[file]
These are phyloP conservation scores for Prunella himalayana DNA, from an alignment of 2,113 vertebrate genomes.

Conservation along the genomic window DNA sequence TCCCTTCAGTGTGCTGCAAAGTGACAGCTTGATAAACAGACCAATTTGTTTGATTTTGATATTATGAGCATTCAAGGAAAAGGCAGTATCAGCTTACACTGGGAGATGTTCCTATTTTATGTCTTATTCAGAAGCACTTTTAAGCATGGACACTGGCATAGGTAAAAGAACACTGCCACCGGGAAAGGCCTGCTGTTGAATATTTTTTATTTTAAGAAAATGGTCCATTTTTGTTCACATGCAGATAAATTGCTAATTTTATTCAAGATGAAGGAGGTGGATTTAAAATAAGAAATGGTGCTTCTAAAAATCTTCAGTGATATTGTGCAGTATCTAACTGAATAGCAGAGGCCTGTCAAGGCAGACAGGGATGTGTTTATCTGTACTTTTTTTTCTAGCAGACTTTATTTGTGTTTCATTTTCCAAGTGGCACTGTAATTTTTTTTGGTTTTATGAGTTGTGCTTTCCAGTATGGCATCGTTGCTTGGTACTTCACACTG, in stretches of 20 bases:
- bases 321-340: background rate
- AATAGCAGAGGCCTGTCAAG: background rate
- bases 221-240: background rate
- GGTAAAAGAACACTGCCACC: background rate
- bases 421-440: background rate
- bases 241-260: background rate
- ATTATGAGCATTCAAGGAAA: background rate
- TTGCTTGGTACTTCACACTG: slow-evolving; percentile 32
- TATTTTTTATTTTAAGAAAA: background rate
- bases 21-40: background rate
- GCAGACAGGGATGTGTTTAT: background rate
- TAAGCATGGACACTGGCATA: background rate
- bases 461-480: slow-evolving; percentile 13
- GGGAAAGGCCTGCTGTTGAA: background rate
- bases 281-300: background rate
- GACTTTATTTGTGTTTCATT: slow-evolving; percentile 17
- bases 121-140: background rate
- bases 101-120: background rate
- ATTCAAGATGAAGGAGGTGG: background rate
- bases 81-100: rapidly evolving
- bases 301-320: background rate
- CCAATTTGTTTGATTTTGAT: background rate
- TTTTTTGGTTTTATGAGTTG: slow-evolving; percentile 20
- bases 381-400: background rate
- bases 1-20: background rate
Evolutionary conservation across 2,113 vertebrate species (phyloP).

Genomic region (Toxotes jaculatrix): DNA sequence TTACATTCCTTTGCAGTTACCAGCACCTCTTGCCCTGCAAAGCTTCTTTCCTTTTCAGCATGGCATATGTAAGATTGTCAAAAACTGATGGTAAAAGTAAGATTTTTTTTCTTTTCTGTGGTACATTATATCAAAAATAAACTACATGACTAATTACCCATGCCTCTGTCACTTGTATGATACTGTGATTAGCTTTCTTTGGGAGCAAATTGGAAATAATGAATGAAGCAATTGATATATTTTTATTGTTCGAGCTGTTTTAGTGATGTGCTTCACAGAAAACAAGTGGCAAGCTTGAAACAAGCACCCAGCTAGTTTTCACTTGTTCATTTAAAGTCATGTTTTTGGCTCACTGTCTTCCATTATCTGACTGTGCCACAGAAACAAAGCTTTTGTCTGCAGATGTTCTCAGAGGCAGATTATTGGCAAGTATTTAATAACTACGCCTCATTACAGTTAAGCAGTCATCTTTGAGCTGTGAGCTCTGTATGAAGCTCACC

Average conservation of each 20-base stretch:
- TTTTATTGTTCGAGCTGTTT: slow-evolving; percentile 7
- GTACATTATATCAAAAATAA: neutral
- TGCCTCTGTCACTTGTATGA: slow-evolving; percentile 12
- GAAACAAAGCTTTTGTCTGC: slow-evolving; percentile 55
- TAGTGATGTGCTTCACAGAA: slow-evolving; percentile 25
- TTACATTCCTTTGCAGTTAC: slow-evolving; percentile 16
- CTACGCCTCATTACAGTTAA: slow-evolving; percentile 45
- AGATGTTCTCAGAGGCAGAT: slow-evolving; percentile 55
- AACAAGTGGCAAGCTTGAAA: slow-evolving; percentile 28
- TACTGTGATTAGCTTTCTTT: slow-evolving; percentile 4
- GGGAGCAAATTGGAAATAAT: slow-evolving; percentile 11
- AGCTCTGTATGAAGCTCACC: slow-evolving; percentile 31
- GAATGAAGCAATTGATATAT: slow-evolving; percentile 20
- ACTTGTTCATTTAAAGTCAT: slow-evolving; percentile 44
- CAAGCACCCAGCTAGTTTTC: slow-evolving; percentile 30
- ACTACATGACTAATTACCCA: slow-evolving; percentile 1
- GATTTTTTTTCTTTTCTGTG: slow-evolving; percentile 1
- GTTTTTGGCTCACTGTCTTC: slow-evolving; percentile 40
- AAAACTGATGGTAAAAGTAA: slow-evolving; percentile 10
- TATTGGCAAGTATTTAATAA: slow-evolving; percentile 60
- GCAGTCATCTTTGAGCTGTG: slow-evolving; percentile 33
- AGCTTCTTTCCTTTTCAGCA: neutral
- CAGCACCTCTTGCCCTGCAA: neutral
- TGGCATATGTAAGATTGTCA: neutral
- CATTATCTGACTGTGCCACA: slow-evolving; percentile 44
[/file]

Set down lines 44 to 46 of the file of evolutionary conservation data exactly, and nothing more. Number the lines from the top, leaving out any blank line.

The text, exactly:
- ACTTGTTCATTTAAAGTCAT: slow-evolving; percentile 44
- CAAGCACCCAGCTAGTTTTC: slow-evolving; percentile 30
- ACTACATGACTAATTACCCA: slow-evolving; percentile 1